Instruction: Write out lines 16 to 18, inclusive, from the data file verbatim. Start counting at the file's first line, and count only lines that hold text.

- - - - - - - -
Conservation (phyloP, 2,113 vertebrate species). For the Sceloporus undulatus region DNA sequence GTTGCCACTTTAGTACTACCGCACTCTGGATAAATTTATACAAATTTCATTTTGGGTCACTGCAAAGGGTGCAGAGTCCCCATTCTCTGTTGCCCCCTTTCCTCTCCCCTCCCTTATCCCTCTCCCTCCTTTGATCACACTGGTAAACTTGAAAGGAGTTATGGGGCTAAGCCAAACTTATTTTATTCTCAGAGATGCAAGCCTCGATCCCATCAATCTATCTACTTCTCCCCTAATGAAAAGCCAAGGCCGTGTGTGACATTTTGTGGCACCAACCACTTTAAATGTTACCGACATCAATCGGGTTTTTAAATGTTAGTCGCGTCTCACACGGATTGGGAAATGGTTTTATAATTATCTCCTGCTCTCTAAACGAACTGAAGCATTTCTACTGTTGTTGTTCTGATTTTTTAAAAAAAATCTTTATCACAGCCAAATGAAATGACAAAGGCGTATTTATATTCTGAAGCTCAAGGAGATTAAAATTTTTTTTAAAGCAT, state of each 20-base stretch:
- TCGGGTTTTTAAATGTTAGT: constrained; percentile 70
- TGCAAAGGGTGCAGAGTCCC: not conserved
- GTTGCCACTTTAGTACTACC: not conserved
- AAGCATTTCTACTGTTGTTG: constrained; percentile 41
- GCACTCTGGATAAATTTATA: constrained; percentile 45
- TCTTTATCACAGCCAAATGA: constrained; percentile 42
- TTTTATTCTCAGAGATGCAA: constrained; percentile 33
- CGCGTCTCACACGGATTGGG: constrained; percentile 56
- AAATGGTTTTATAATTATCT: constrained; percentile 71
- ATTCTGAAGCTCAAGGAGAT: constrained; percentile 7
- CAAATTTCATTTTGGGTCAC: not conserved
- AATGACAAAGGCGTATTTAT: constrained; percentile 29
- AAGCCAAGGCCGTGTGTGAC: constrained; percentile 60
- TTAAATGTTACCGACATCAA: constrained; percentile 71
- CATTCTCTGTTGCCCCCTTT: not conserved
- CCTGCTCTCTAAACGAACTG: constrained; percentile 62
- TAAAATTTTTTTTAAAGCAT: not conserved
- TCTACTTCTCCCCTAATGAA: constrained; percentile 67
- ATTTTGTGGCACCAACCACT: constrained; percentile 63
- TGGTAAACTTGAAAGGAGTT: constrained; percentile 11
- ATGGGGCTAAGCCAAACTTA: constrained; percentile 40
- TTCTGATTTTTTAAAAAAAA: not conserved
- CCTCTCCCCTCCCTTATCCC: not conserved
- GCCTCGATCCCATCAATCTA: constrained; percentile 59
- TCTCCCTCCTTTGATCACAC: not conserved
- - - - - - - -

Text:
- CATTCTCTGTTGCCCCCTTT: not conserved
- CCTGCTCTCTAAACGAACTG: constrained; percentile 62
- TAAAATTTTTTTTAAAGCAT: not conserved